Time

I once read an article about the concept of time and whilst I don’t have it to hand I seem to remember the premise of the discussion.

The old saying that time fly’s when you are having fun is based around the fact that you lose sense of the reality of time as you are preoccupied with whatever it is that you are doing. On the other hand if you are bored, with little to fill your time, then time drags as you are forever conscious of time as you have little else to think about.

Oddly enough if you reflect upon the past and you have filled that time with interesting and eventful events then your concept of time is lengthened, in that you can rely on the event markers you have to give you a true concept of time past; even to the point that you may think that something happened longer ago than it actually did. Quite the opposite if you don’t have these markers and your life has followed a more humdrum path; as Pink Floyd put it ‘And then one day you find, ten years have got behind you’ and that’s just it, time past goes faster, even if it was slow at the time it happened!

So what’s my point? Well it’s only loosely connected, a tenuous link so to speak; I just haven’t had the time to blog! Not to mention read, comment or like on many of the blogs that I normally follow, not that any of these are mundane, it just the house is taking over 🙂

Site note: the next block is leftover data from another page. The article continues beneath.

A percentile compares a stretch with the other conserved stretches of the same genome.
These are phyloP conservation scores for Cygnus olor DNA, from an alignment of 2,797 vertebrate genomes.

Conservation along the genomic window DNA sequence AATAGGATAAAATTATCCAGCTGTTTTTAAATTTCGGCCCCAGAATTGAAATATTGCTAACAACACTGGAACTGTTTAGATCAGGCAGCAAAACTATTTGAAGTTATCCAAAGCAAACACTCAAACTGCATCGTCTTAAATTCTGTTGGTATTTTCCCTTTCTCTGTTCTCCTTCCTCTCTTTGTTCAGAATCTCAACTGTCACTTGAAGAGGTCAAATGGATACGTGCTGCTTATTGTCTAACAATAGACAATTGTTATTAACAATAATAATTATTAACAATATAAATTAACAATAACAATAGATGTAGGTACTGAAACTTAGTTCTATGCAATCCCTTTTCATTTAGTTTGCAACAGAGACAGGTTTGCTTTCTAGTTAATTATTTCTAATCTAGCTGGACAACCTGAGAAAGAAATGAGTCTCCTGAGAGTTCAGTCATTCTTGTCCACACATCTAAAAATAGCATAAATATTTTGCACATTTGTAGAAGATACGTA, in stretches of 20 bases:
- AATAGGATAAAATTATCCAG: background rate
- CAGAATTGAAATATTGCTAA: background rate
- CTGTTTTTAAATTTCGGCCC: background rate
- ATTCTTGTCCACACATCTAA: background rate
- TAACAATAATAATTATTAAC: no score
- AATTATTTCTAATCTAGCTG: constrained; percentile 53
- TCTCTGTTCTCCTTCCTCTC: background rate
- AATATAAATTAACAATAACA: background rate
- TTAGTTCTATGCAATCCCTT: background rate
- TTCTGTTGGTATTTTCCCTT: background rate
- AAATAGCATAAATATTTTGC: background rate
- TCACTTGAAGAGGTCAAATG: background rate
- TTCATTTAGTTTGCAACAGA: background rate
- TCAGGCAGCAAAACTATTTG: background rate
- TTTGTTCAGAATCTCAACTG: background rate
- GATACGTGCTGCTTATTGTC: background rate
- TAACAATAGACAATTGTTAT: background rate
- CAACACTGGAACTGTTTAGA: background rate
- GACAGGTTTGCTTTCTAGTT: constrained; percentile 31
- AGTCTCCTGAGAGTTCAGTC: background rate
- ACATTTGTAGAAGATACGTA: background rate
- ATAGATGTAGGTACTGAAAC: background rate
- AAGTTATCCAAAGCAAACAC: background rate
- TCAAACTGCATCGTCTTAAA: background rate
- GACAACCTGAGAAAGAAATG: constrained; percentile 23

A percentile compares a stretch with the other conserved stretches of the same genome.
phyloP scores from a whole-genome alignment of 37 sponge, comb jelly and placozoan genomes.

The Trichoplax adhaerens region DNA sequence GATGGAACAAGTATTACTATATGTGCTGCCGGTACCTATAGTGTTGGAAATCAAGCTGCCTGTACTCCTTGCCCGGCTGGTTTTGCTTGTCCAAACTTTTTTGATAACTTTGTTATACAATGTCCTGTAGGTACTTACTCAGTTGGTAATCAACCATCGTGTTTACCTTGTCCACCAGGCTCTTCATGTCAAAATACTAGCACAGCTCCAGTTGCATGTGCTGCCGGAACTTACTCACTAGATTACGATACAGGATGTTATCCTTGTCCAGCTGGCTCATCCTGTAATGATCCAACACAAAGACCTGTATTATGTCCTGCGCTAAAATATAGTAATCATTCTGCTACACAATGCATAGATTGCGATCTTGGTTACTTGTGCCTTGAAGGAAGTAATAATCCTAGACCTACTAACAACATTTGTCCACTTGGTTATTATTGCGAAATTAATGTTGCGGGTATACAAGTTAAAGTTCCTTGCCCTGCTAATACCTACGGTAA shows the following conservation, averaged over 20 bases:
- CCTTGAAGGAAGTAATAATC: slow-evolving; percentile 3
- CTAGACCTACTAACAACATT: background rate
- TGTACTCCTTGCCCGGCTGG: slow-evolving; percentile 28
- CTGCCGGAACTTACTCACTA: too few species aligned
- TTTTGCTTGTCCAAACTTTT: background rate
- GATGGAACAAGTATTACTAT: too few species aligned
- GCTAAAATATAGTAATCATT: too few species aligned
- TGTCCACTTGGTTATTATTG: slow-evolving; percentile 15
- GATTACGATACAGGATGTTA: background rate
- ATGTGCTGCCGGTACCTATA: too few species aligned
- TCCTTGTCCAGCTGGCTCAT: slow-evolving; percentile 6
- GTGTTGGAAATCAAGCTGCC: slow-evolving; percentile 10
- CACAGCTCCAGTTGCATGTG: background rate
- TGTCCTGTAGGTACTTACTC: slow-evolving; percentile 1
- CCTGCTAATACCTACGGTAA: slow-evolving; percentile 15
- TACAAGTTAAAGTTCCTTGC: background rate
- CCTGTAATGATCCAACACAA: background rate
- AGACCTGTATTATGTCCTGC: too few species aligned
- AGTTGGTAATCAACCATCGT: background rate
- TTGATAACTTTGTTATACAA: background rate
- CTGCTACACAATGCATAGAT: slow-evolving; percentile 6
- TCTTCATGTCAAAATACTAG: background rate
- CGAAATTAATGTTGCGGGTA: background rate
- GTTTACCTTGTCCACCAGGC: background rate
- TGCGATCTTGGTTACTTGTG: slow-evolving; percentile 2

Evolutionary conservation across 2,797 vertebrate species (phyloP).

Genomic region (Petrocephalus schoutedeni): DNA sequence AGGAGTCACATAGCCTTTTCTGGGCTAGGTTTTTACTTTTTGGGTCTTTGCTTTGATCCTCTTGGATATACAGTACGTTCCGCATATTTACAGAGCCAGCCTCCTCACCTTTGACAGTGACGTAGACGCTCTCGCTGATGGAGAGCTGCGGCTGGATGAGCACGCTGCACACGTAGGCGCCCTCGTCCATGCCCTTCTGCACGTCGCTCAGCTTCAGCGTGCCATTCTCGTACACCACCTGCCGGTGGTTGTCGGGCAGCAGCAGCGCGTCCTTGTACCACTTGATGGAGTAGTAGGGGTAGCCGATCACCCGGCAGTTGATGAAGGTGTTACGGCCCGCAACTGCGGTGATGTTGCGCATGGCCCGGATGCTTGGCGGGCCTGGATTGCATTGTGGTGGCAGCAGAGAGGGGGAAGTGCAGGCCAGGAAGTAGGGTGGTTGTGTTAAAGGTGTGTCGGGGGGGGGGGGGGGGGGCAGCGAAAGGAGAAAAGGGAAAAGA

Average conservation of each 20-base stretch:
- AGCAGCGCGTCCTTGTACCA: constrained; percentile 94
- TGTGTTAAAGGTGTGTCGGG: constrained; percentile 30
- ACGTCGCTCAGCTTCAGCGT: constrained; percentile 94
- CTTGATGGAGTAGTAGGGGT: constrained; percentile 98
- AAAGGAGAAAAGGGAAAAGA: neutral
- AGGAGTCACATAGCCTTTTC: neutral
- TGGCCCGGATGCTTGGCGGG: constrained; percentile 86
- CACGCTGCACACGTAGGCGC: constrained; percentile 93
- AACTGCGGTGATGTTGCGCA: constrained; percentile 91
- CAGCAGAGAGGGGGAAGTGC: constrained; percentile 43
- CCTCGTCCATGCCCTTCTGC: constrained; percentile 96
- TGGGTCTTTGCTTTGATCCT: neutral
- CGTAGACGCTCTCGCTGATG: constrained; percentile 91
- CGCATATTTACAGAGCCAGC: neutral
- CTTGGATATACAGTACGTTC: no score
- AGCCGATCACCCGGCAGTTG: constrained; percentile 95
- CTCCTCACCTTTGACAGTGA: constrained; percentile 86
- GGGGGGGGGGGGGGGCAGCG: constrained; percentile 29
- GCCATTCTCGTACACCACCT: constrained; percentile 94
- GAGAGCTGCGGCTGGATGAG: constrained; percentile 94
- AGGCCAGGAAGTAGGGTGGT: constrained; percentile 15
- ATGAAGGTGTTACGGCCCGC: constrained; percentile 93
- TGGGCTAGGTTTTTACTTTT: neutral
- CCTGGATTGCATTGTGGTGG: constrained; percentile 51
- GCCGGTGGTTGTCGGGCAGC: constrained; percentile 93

So don’t be surprised if my format changes a little; it may become more of a diary of events reflected on a weekly basis, which may be as unexciting as ‘the lilac tree is flowering’ or ‘I emptied the toilet again’ who knows? I keep taking the photos; I just don’t get the time to write about it.

After all one of the reasons I started to blog is because I was no good at keeping a diary; the added impetus of sharing my thoughts has so far kept me going, views, follows, comments and likes all play their part in motivating me to continue; the vanity of blogging I guess? So be warned or relieved that from now on I may only be posting once a week and hopefully without rambling on too much 🙂 And apologies if Poland doesn’t pop up in your stats as often, I try to read as and when I can, normally when I’m eating, so comments may be thin on the ground 🙂

‘And you run and you run to catch up with the sun, but it’s sinking, racing around to come up behind you again’

Seasonal adjustment

It snowed the day after I arrived back in Poland and it didn’t stop until it had put down at least a foot (30cm), Gosia was traveling down from Holland by coach so understandably I began to worry a bit; but of course this is Poland and it would take more than a foot of the white stuff to stop the wheels turning and Gosia arrived just after 2pm.

Smiles all round and family visits covered the next few days and I settled into my dog walking routine; the deep snow keeping me fit and my boots wet.